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11:57 Mar 7, 2001
English to Greek (Ancient) translations [Non-PRO]
English term or phrase: Transformed
To be changed...
Charissa Sudbury

Summary of answers provided
na +1Metamorpho:the:nai, OR metamorphousthai, OR metamemorpho:sthai (see also below).Wigtil



1 day19 hrs peer agreement (net): +1
Metamorpho:the:nai, OR metamorphousthai, OR metamemorpho:sthai (see also below).

There is some complication in your request, since you actually offer two different phrases for translation, a) "to be changed" and b) "transformed". If you have more context available (the whole sentence, or the whole paragraph, if possible), it would be much easier to give a MUCH SIMPLER answer, rather than the complexity shown below.

The forms shown here transcribe the forms of the Ancient Greek infinitive verbs meaning, "to be transformed/changed" or "to have been transformed/changed". The PH and TH represents Greek phi and theta respectively, the e: and the o: represents eta and omega respectively.

The three options:
1. The form METAMORPHOUSTHAI is a present-tense infinitive, specifying no particular time but clearly indicating ongoing or continuing action, or even repeated action(s).
2. METAMORPHO:THE:NAI is an aorist-tense form, which indicates no particular time frame, but usually just a single instance (rather than continuous or repeated actions).
3. The form METAMEMORPHO:STHAI is a perfect-tense form, indicating a continuing (present-time) effect of a prior action.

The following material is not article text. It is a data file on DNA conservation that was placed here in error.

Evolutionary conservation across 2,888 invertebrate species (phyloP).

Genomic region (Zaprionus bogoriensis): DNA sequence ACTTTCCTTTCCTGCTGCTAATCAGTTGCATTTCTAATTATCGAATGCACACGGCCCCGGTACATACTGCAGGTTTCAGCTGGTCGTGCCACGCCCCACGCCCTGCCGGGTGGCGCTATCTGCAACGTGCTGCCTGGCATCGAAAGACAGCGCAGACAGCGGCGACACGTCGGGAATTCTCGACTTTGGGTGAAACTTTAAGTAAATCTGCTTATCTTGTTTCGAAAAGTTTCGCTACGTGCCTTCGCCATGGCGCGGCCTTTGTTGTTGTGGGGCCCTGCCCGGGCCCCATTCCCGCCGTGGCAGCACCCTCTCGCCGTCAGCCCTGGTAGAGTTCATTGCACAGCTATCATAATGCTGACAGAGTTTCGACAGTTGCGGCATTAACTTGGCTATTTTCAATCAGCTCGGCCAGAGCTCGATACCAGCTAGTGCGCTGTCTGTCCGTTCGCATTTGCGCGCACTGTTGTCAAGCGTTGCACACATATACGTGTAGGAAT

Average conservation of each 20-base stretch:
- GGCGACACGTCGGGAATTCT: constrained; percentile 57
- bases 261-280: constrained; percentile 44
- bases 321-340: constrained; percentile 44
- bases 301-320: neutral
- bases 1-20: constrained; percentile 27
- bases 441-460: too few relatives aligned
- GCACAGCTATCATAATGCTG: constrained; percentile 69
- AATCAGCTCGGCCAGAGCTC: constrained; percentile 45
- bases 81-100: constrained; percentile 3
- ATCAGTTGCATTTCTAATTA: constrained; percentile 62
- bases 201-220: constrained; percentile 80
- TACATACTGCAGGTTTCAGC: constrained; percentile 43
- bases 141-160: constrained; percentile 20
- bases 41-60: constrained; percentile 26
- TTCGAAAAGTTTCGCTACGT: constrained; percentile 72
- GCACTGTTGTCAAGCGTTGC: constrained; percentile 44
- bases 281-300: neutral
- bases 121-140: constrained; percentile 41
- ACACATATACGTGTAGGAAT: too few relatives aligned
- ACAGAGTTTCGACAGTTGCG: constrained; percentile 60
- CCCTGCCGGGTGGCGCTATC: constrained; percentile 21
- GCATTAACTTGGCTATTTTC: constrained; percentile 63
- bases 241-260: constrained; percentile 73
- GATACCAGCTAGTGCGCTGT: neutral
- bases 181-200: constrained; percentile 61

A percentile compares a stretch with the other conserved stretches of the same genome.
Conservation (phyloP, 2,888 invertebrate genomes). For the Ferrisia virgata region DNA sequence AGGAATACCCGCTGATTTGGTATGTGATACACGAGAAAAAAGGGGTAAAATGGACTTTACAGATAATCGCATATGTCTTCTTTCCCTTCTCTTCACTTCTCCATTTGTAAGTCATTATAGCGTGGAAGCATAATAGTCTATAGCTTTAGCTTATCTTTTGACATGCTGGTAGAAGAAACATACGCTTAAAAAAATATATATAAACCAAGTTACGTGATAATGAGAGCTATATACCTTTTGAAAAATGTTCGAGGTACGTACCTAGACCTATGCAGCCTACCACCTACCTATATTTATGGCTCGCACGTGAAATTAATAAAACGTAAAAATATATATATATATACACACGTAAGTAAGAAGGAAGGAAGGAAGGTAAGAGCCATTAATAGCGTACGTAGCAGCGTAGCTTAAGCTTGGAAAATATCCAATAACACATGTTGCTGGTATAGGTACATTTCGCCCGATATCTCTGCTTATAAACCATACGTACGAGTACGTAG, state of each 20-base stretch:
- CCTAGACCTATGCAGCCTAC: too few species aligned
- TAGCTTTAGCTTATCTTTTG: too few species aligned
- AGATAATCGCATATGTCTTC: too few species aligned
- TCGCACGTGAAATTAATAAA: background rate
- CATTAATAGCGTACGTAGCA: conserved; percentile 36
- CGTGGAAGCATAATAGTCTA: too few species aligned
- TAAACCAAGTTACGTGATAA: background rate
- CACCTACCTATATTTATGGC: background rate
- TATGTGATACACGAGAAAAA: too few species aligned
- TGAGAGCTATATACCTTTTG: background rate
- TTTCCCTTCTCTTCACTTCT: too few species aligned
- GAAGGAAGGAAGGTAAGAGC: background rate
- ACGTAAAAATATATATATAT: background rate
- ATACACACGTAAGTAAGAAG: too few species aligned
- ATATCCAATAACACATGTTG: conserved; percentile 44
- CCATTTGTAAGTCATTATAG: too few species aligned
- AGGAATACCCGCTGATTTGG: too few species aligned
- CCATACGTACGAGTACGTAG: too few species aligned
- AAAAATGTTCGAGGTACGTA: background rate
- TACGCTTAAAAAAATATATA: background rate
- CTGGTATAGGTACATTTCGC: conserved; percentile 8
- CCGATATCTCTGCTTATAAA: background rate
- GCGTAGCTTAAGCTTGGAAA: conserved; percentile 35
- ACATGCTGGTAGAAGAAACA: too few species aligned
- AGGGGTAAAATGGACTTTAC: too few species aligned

Infinitives are most often used with auxiliary verbs, as in: "The criminal mind needs to be transformed," or, "Is it necessary for the uranium to have been transformed into plutonium before the bomb will work?" (Grammatically this is quite different from part B, below.) The English infinitive "to be transformed" is a present tense, much like the Greek present infinitive in sense. The English "to have been transformed" is a perfect infinitive, much like the Greek perfect. There is no real English sense-equivalent for the Greek aorist tense.

By itself, these forms are participles, which function as adjectives modifying some noun. English participles in the passive voice typically show no indication of time whatsoever, and the time reference is usually a vague past sense. We must use an expanded form like "being transformed" to specify a present-time idea.

Again, there are three tense options in Ancient Greek (see above). Since these are adjectives, there is an array of additional variations in ending reflecting the case, gender, and number of any given Greek noun:
1. Present: METAMORPHOUMENOS (masc. nominative singular), METAMORPHOUMENE: (fem.), etc.
2. Aorist: METAMORPHO:THEIS (masc.), METAMORPHO:THEISA (fem.), etc.
3. Perfect: METAMEMORPHO:MENOS (masc.), METAMEMORPHO:MENE: (fem.), etc.


Peer comments on this answer (and responses from the answerer)
agree  Vicky Papaprodromou
1597 days
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